Category: Birth Rates

Resource Category Topic Type
Natural Decrease in America: More Coffins than Cradles
This brief summarizes recent regional patterns of natural decrease in the United States. Natural decrease occurs when more deaths than births occur in an area in a given year. The growing incidence of natural decrease has gone largely unnoticed, yet natural decrease is no longer an isolated phenomenon occurring in a few remote corners of the country. Last year, 24 percent of all U.S. counties experienced natural decrease. And, for the first time in U.S. history, deaths now exceed births in an entire state. Author Ken Johnson discusses the implications of natural decrease, as well as the impact of the recent influx of immigrants in some regions of rural and urban America—a phenomenon that is impacting natural increase.
Demography Birth Rates, Demography, Mortality Publication
New Census Data Reflect the Continuing Impact of Covid on U.S. Demographic Trends
In this brief, Senior Demographer Kenneth Johnson reports that, according to recent Census Bureau estimates, the U.S. population has grown at the slowest rate in history in the past two years due to the impact of Covid.
Demography Birth Rates, COVID-19, Demography, Migration, Mortality, Rural, Urban Publication
New Hampshire Demographic Trends in an Era of Economic Turbulence
In this brief, author Kenneth Johnson reports that New Hampshire gained 40,000 residents (a 3 percent increase) between 2010 and 2018, and the population reached 1,356,458 on July 1, 2018, according to the Census Bureau.
Demography, New Hampshire Birth Rates, Demography, Migration, New Hampshire Publication
New Hampshire Population Grew Last Year, Even Though Deaths Exceeded Births
In this data snapshot, author Kenneth Johnson reports the population of New Hampshire grew by 6,200 to 1,360,000 between July of 2018 and July of 2019 according to new Census Bureau estimates. The state’s population increased even though there were fewer births than deaths in the state last year.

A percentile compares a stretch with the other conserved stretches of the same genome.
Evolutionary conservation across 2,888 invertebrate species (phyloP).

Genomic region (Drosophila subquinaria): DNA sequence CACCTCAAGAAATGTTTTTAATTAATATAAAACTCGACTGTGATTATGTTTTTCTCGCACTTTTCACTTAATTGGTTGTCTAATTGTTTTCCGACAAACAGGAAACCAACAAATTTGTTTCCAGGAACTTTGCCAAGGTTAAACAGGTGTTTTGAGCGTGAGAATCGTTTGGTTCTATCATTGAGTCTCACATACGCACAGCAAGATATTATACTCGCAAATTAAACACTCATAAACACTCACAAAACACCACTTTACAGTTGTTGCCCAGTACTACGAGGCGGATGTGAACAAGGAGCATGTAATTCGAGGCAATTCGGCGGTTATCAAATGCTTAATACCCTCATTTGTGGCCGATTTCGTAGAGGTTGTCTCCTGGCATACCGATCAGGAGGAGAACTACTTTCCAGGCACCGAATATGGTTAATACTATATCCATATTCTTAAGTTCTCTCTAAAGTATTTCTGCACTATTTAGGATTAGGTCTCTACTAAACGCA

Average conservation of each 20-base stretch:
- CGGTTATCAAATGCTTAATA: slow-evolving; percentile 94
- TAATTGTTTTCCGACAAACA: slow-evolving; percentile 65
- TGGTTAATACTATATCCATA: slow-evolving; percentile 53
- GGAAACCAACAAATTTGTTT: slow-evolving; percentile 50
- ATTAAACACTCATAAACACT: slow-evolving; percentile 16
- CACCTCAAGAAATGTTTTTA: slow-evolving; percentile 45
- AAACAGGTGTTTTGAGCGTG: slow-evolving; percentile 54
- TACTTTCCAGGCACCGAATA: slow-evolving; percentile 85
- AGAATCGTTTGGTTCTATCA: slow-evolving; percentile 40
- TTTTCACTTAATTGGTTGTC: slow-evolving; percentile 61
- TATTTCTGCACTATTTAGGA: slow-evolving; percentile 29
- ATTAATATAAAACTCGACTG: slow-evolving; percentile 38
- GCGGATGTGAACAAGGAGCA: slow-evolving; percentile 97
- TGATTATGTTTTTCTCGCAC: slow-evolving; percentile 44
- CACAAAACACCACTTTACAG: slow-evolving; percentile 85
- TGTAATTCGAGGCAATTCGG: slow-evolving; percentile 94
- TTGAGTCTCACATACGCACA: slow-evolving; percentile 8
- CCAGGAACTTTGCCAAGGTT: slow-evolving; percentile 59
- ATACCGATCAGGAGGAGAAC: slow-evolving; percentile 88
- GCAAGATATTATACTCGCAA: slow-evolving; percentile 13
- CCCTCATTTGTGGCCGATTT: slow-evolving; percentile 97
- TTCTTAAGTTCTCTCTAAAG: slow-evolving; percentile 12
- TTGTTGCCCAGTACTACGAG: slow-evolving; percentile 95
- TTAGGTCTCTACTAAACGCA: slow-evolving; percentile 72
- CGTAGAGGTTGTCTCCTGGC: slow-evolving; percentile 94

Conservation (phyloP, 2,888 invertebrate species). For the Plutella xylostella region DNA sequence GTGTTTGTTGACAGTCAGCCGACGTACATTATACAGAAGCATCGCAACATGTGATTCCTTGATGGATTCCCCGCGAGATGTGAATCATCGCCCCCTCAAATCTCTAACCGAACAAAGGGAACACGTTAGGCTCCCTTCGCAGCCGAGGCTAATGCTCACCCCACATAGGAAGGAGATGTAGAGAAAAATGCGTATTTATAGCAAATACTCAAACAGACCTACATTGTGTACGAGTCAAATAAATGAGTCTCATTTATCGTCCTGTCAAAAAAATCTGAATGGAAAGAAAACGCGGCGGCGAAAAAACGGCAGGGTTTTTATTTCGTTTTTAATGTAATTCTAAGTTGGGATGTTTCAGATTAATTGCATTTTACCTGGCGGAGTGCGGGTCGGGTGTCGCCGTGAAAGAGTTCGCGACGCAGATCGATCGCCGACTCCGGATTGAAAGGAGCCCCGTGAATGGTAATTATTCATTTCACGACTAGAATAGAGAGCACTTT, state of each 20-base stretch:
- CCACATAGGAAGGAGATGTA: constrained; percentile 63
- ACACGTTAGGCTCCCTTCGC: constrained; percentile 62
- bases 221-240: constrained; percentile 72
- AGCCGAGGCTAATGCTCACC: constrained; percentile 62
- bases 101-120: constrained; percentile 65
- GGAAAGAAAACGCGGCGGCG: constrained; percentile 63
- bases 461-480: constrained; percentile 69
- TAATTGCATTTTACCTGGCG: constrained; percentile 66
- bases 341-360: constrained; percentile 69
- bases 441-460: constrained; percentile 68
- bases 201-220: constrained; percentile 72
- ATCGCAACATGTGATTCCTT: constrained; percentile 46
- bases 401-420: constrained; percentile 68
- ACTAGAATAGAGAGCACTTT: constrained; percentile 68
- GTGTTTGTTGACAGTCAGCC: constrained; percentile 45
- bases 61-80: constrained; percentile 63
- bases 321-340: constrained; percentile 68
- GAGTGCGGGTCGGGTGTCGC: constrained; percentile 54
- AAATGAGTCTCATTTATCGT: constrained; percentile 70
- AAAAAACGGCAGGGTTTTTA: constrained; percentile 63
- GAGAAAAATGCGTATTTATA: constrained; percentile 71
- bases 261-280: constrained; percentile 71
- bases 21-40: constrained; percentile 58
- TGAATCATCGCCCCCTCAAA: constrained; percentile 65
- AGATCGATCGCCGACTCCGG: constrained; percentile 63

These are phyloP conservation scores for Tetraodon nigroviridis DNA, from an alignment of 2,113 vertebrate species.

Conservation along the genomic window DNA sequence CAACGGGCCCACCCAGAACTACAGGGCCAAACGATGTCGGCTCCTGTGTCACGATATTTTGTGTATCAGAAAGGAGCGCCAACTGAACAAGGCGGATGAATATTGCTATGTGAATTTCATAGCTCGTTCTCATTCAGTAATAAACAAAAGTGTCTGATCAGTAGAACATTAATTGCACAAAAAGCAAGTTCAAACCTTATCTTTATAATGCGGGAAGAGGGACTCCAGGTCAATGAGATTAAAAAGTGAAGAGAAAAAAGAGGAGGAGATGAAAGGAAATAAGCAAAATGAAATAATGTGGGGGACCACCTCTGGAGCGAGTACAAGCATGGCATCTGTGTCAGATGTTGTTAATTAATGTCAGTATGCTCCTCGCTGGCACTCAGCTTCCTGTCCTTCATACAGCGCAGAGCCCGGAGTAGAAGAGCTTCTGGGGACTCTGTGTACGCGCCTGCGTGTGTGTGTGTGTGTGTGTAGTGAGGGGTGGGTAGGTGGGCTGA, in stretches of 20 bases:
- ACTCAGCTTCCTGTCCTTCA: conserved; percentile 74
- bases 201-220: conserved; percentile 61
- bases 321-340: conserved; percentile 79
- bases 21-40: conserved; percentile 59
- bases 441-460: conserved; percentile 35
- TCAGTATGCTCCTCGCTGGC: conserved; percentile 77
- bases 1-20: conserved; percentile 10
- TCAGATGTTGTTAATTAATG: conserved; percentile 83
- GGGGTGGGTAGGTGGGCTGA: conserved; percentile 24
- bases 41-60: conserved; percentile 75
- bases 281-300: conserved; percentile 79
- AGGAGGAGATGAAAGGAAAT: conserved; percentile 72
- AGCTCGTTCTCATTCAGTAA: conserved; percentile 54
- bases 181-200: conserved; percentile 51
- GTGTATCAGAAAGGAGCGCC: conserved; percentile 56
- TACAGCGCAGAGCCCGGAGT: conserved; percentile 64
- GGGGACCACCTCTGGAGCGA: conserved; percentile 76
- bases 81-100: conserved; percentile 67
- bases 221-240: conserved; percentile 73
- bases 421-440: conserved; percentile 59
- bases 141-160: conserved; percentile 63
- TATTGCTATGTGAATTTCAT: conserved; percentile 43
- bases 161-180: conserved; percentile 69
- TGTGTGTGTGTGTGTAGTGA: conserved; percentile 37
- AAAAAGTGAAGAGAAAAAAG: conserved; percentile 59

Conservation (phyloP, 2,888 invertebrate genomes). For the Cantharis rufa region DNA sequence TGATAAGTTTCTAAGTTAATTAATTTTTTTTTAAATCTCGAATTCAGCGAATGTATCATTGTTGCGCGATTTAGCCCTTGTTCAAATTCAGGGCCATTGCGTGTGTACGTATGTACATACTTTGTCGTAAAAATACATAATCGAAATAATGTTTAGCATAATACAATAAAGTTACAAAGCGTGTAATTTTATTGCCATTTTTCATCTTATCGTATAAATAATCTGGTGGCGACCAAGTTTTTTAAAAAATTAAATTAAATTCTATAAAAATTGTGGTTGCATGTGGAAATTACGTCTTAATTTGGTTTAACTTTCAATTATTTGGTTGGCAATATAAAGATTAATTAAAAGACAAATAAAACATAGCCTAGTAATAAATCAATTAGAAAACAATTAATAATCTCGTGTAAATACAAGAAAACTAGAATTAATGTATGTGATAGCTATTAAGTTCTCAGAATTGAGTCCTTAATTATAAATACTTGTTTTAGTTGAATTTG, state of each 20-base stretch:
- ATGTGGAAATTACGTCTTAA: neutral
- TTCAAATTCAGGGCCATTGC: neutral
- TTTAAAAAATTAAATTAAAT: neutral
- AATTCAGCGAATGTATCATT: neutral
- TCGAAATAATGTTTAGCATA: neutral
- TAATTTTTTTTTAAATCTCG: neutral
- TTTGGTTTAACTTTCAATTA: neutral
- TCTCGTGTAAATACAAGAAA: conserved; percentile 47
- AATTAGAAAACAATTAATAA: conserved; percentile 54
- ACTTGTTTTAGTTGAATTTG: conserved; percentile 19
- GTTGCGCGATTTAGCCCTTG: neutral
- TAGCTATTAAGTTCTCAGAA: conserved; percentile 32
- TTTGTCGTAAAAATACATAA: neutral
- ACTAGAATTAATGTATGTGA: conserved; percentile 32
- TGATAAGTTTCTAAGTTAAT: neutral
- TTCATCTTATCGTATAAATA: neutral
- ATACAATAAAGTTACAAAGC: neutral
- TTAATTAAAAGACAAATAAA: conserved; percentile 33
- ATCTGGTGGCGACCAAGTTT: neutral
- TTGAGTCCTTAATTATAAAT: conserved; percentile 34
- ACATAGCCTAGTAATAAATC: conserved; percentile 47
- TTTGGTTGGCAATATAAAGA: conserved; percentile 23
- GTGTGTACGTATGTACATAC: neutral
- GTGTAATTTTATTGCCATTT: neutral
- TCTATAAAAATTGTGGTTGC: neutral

Demography, New Hampshire Birth Rates, Demography, Migration, Mortality, New Hampshire Publication
New Population Projections Reflect Slower Growth and Increasing Diversity
Two important demographic trends are reflected in newly released Census Bureau projections. The pace of U.S. population growth is slowing, and the population continues to become more diverse. These trends reflect distinctly different demographic trajectories among whites and minorities driven by the interaction of several key demographic forces. This will produce a rich tapestry of demographic change in the United States over the next several decades.
Demography Birth Rates, Children, Demography, Hispanics Publication
Population Gains Widespread in New Hampshire Counties Due to Migration
In this data snapshot, Senior Demographer Kenneth Johnson reports that the population of New Hampshire grew by 17,700 to 1,395,000 between April 2020, when the 2020 Census was conducted, and July 2022, according to new Census Bureau estimates. These population gains were widespread, occurring in each of the state’s ten counties despite deaths exceeding births in nine of the ten counties.
Demography, New Hampshire Birth Rates, COVID-19, Demography, Migration, Mortality, New Hampshire Publication
Population Growth in New Hispanic Destinations
Natural increase—more births than deaths—is now the major engine of Hispanic population growth in many large metro areas and their suburbs, as well as numerous smaller metropolitan areas and rural communities. Hispanics now account for half of U.S. population growth, and Hispanic population growth is the reason many communities grew instead of declined.